Our mission at the National Association of Corporate Directors (NACD) includes continuous learning for directors. In pursuit of that mission our staff also seek out the most exciting events across the country to learn more about the disruptions that will impact members’ boards. I caught up with Erin Essenmacher, NACD’s chief programming officer, after her appearance at SXSW to discuss takeaways from the conference and how corporate directors can continue the conversation on technology disruption.
Erin moderated a panel, in partnership with KITE, titled “Innovation: the Board Director’s Cut,” featuring leadership representatives from Spredfast, OurOffice, and Capital Expert Services. The panel discussed the strategies directors should take in order to best manage technology disruptions at their companies. Highlights from our conversation follow.
Katie Swafford: What led your panel to discuss technology disruption? What do you see at NACD—or among NACD’s members—that surfaced this particular topic for the panel?
Erin Essenmacher: Across the spectrum of industries, companies are being disrupted because they are not focused on how new technologies, paired with shifting trends, are completely changing business models. My first major takeaway from the panel was the need to focus on disruption. I don’t even like to say technology disruption, because I think that makes the issue sound too small and prescribed, which it is not. While technology is a big driver of disruption, so are issues like social and demographic shifts and other market-shaping forces as they intersect with technology. Disruption is a huge challenge to navigate for boards at companies of all sizes. We are reaching the point where the swift changes are blurring the lines between industries, and directors should be raising questions with managers about what is on the horizon for their companies, and if their companies are thinking sufficiently about the big picture and the nature and impact of those changes.
In terms of the discussion here at SXSW, the panel was really focused a lot more on flipping the script. A lot of the folks in the audience were on the boards of early-stage companies, and the panel really looked at how boards can add value to companies of all sizes. The panelists brought many perspectives—some are involved on the inside of early-stage companies, some are making investments in start-ups, and they all serve as directors at companies of various sizes, so it was a really interesting discussion.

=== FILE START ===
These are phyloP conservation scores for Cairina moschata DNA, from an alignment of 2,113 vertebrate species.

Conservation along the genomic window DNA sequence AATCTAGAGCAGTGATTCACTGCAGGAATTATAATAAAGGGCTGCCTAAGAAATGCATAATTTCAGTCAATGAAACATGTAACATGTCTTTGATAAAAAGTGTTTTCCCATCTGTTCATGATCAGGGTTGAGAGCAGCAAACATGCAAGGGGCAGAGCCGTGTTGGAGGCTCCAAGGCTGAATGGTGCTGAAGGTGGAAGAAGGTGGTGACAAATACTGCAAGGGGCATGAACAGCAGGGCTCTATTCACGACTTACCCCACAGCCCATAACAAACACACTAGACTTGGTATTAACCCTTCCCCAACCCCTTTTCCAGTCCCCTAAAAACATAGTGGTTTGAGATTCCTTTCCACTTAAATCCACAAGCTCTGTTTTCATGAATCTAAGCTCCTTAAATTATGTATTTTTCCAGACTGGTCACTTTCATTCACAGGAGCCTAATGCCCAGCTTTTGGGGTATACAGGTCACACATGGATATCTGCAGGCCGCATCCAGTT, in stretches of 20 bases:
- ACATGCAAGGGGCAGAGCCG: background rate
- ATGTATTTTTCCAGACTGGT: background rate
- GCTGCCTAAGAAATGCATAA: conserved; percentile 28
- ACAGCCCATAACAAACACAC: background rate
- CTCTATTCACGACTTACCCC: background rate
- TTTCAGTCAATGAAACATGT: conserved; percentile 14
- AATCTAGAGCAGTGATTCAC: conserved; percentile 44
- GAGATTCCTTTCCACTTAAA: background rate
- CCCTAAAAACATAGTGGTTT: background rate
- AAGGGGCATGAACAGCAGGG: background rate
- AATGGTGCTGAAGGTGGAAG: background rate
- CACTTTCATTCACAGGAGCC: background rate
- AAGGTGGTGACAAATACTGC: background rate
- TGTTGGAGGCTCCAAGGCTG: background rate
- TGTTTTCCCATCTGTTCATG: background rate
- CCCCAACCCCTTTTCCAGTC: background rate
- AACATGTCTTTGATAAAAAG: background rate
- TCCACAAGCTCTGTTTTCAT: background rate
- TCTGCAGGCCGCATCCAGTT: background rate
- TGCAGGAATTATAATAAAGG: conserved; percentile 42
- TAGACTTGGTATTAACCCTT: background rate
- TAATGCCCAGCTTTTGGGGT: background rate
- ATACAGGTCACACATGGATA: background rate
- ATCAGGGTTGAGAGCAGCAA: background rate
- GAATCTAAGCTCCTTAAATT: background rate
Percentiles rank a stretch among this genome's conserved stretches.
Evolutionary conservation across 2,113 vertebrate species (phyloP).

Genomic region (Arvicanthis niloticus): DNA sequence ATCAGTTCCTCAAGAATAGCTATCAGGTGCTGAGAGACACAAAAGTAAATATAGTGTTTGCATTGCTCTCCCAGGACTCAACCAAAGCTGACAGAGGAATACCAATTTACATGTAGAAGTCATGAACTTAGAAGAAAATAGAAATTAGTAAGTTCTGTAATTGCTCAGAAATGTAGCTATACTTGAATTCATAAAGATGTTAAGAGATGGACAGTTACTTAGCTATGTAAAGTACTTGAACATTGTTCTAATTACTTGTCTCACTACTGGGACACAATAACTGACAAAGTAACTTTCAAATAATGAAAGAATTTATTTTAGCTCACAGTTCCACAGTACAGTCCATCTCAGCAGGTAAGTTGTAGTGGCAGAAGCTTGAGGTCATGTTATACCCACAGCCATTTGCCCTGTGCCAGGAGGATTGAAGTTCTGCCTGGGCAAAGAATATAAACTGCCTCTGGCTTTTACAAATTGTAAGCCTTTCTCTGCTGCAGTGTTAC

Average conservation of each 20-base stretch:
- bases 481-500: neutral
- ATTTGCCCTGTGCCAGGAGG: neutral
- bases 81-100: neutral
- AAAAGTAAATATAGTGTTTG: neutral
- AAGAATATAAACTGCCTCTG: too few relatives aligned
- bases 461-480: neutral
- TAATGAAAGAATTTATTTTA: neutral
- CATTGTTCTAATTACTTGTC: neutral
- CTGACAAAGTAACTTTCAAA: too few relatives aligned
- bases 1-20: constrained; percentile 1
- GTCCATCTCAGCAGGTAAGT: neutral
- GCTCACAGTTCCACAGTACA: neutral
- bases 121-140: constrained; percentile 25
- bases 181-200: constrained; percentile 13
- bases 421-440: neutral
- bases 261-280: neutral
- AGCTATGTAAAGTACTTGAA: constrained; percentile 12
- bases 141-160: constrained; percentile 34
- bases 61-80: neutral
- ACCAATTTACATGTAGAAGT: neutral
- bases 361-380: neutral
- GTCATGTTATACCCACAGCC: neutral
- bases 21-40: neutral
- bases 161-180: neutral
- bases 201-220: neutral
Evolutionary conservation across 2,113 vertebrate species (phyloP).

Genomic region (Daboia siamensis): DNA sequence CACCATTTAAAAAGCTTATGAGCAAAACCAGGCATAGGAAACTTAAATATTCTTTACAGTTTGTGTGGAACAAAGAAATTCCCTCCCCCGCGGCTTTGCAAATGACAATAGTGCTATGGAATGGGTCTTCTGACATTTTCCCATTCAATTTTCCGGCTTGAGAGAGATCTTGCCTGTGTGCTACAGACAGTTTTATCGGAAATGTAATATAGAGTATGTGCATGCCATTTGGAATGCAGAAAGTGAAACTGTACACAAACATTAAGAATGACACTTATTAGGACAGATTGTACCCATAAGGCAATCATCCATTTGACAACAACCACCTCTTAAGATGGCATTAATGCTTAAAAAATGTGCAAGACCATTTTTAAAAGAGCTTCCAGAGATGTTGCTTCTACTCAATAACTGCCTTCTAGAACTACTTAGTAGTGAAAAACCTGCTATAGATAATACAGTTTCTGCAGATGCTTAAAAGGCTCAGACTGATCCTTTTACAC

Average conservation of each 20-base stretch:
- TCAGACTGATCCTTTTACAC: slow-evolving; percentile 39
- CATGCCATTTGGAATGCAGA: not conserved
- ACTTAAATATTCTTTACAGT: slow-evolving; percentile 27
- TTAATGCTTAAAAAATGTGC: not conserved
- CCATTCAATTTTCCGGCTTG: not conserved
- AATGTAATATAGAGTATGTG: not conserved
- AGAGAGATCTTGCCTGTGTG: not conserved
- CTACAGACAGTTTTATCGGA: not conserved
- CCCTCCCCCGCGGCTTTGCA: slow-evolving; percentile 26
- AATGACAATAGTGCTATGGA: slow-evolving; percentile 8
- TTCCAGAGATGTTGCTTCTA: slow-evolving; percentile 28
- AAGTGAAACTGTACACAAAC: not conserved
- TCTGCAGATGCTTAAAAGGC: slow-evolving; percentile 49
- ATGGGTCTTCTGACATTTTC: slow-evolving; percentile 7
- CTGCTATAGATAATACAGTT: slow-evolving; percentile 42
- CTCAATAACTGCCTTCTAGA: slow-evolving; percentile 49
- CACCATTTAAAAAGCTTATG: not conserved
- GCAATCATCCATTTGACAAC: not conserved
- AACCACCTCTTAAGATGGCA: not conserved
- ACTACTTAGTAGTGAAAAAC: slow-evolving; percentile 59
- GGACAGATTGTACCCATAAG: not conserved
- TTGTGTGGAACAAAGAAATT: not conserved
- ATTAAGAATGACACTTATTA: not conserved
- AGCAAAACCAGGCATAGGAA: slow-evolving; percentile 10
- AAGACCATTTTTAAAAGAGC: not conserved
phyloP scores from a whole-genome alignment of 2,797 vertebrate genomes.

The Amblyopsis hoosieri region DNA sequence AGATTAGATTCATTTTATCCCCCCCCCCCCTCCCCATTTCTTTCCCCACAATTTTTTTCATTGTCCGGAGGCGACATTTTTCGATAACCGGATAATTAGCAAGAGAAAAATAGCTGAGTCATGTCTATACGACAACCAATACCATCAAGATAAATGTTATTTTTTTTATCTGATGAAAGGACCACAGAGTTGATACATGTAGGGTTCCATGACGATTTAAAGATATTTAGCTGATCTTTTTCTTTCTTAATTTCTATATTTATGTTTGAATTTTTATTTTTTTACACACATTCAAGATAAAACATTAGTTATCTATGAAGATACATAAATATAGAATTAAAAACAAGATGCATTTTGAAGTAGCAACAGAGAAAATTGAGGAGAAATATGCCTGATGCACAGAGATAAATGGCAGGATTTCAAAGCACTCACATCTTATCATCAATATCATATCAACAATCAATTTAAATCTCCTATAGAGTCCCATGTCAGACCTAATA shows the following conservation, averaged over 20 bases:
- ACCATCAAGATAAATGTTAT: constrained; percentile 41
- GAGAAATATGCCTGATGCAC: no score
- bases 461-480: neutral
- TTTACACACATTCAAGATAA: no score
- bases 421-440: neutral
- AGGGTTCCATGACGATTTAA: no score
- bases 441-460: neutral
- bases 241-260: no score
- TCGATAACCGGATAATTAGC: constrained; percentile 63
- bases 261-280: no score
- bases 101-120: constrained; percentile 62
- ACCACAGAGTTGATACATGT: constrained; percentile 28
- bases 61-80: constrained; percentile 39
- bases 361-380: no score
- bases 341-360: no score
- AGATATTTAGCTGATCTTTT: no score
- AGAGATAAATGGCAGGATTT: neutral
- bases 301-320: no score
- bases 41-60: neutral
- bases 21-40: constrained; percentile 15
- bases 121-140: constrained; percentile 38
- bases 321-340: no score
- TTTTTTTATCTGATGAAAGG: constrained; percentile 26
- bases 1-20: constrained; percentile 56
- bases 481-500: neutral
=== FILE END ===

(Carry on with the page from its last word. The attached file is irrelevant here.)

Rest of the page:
Swafford: Are there specific skills gaps that NACD has seen when it comes to handling technology disruption or innovation?
Essenmacher: I would say the biggest skill gap is very low tech, but critically important: a sense of curiosity and a willingness to be a continuous learner. When you get to the top of your career and you’re on a board, you’re extremely seasoned and experienced. You’re an expert in many things that relate to the company business model or to the industry you serve, and it’s easy for that expertise to make you complacent. When you have a business environment like ours where things are changing so quickly, I think the most successful boards are the ones that acknowledge that disruption is happening. Most importantly, they acknowledge that because the environment is new, they will not have all of the answers. They are willing to get serious about what’s happening, they are willing to get curious about the gaps in their own knowledge, and they are willing to challenge the management team to evaluate the existing assumptions and expectations of the company culture and business model.